If you walk into your basement and find the air feels thick, the humidity may be too high. That’s because concrete basement walls are porous, and when the soil surrounding your home is laden with water, pressures build that can compromise the structural integrity of the walls.
This force, known as hydrostatic pressure, leads to damage that allows water and moisture inside the basement. Ultimately, the damp air finds its way into the living areas of your home. If you have a humid basement or the walls feel clammy when you touch them, consider purchasing a dehumidifier, and then get to work correcting common outdoor problems that cause excessive moisture in the first place. Most minor basement humidity problems can be fixed from the outside of the home using proper drainage techniques.
During the construction of a new home, the land is usually graded to slope away from the foundation which helps move moisture away from the structure. But over time, erosion and soil compaction can change the grading and make it less effective. In fact, the grading may begin to slope toward the house, which means water is being funneled toward the foundation. If the landscape surrounding your home does not slope away from your foundation, it’s critical that you address the problem.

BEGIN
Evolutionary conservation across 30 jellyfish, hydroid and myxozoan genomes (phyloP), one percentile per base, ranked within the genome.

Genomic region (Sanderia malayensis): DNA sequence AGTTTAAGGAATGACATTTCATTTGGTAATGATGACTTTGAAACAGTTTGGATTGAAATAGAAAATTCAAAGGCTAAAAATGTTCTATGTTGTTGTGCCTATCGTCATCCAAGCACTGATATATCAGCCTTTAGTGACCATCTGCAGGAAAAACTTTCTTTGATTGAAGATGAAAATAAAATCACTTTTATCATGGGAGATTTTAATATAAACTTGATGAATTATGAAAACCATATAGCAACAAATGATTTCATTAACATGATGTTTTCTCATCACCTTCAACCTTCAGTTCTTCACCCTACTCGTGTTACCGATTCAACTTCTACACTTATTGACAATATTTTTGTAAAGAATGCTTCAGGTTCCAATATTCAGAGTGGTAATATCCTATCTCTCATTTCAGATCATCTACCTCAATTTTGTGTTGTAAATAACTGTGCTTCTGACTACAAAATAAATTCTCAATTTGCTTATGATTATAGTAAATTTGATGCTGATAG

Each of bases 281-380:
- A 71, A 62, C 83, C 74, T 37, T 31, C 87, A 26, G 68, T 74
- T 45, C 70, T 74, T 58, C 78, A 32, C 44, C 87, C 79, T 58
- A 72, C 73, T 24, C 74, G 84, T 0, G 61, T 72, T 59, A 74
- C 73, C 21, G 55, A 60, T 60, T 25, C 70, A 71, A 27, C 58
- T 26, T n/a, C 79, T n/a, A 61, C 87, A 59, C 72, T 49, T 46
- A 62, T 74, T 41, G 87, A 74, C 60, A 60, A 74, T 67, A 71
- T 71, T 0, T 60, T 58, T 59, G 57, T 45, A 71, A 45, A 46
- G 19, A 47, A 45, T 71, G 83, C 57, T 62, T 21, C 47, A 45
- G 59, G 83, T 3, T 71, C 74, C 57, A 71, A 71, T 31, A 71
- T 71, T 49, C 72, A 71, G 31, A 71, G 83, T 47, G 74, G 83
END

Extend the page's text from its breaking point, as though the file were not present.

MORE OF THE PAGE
You can add fill dirt around your foundation to correct the grading. But if you have a concrete slab patio or driveway against your foundation that’s below grade, you may need to have the concrete replaced. You may also want to consider replacing the dirt near your foundation with gravel to help reduce the hydrostatic force on the basement walls. This improves the drainage conditions while also helping prevent structural damage.
Gutters are intended to move rainwater away from your home, but when they’re clogged, rainwater may spill over the edges and drip down toward your foundation. Gutters should also empty at least three feet from the foundation; if they don’t, attaching gutter extensions can help move water further from your home.
When landscaping is too close to your home, it can create drainage problems, too. Plants should be at least two feet from the foundation, so when you water them, you’re not also watering your foundation.
By correcting causes of excess moisture outside your home, you may be able to protect your foundation from water damage. But if you notice interior problems like stair-step cracks in walls, mildew between cinder blocks or mold growth, you may want to have a foundation repair professional inspect your home for damage.